Hundreds of anti-Netanyahu protesters gathered Sunday at Kibbutz Sde Boker in the south to protest against Prime Minister Benjamin Netanyahu, who arrived there to speak at an annual memorial service for Israel’s first prime minister, David Ben-Gurion.
Over 100 cars carrying around 250 demonstrators drove to the kibbutz where Ben-Gurion spent his final years, with activists saying Netanyahu has failed to live up to the values of Israel’s legendary first leader.
Demonstrators have been holding regular protests against Netanyahu, demanding he resign over his trial on charges of bribery, fraud and breach of trust, as well as his handling of the coronavirus pandemic.
Ben-Gurion’s grandson Yariv Ben-Eliezer was among those who attended the protest to denounce the premier.
Demonstrators “came from all over the country to express themselves in protest and say, ‘Fuck Netanyahu, and long live Israel,” he said.
נכד בן גוריון נגד נתניהו. עכשיו עם הקובץ. pic.twitter.com/0061Aw0n81
— Almog Ben-zikri (@almogbenzikri) November 22, 2020
The Black Flag protest group said in a statement: “The State of Israel needs to heal from the enormous damage caused by Netanyahu. Netanyahu is not Ben-Gurion. Ben-Gurion was involved in building the country and gathering in the exiles — Netanyahu is busy dismantling society.”
On Saturday, activists from Sde Boker wrote the protest slogan “Go” in large letters on the helicopter landing pad used by Netanyahu when he arrived at the ceremony. The slogan has become a common cry for anti-Netanyahu activists in recent months, who demand his resignation or removal from office.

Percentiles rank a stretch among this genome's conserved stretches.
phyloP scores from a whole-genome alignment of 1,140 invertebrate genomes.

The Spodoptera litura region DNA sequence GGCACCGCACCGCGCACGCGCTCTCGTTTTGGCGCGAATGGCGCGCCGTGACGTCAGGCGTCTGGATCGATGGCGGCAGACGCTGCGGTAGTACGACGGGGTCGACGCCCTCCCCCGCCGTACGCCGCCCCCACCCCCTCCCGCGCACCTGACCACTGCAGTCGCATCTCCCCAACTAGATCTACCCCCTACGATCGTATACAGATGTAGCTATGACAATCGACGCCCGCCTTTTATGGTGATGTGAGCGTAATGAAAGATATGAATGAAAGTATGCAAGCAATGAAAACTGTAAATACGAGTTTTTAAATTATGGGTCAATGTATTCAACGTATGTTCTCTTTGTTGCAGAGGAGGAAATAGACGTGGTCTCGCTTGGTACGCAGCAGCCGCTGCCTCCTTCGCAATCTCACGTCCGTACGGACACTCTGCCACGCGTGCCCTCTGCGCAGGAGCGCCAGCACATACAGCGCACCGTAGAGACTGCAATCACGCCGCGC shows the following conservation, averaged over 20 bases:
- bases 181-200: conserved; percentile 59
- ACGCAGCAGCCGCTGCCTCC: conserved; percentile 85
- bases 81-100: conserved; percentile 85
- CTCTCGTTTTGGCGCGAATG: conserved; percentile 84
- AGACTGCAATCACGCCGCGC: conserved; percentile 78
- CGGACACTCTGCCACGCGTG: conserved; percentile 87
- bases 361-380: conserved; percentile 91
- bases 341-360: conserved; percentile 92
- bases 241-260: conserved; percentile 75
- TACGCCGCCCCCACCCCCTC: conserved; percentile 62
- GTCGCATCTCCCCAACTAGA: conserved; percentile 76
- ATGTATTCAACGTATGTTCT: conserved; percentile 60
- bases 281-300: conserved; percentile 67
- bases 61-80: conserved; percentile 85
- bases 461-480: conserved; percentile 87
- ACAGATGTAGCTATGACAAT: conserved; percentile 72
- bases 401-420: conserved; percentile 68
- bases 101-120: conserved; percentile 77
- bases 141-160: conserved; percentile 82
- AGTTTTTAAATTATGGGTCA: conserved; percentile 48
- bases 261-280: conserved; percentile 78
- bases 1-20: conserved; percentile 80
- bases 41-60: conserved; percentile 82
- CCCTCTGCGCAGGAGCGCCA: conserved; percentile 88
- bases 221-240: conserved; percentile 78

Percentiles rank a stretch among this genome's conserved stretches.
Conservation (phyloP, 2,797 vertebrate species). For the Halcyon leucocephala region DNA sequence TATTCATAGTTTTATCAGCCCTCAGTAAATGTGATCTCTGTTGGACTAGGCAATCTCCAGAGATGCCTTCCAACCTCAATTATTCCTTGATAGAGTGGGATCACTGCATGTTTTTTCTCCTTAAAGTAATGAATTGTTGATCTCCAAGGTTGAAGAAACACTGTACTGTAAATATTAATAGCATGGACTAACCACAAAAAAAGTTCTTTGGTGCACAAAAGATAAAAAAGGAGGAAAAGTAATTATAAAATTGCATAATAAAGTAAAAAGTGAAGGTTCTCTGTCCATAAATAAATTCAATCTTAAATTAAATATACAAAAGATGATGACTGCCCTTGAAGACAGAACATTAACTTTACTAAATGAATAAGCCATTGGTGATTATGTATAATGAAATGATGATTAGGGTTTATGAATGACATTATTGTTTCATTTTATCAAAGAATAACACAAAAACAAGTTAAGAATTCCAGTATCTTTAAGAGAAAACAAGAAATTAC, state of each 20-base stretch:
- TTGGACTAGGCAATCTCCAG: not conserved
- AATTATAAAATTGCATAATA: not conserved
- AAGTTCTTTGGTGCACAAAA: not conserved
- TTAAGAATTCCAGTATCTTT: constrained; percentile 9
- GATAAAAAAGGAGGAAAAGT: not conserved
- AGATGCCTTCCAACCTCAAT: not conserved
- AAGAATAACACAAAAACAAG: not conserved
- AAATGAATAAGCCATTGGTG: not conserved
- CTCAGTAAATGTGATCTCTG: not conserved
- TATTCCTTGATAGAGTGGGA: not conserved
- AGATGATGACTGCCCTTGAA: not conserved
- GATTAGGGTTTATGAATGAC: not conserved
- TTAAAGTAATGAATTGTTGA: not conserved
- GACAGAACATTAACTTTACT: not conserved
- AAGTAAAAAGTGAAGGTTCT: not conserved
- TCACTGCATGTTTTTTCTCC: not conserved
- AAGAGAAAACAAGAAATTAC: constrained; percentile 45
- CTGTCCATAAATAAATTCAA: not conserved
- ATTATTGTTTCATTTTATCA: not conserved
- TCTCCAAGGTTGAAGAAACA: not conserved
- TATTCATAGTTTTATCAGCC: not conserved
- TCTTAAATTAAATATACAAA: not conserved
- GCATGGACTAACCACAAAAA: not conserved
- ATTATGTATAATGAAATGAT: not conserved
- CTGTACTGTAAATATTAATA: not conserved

מחר ייערך טקס אזכרתו של דוד בן גוריון. באופן מסורתי, נתניהו מגיע במסוק לאירוע שמתקיים בשדה בוקר. היום פעילים משדה בוקר צבעו את המנחת בברכת ברוכים הבאים.@almogbenzikri
צילם: אילן בנשלום#בושה__וחרפה pic.twitter.com/UBuRUEh7FR
— דבורה ???????????? (@devorah555) November 21, 2020
Netanyahu, in a speech at the event, spoke out against his supporters who verbally assaulted the family of a fallen Israeli soldier that hosted a group of protesters near the premier’s home in Caesarea last week.
“We established a democratic state, free and vibrant. It is governed by the will of the people,” he said. “There is freedom of expression, but there are reservations. Do not hurt someone through their feeling of loss, neither from the right nor from the left.”
Public figures were particularly appalled when one Netanyahu supporter loudly expressed his wish that the family lose another son. The harassment was strongly condemned by many politicians, including Netanyahu himself.
Israel Defense Forces chief Aviv Kohavi made a rare foray into politics on Friday to condemn the incident, calling it a “red line” in an op-ed sent to media outlets titled “Don’t touch the bereaved.”
On Saturday evening, weekly protests against Netanyahu were held amid wintry weather, as demonstrators gathered in plazas, intersections and overpasses throughout the country for the rallies, now on their 22nd week.
Turnout was far lower than usual, possibly due to the rain and cold.
The largest demonstrations appeared to be near the Prime Minister’s Office in Jerusalem, where some 2,000-3,000 people gathered. In Caesarea, near the premier’s private home, some 1,000-2,000 people were reported to have rallied, following the controversy over the fallen soldier’s family. Several hundred people protested in Tel Aviv’s Rabin Square and in Haifa.
The protests have gone on for months and kept a spotlight on Netanyahu at a time when the long-serving leader’s popularity has declined because of his handling of the virus outbreak.
Netanyahu and his political allies have frequently lashed out at the protesters.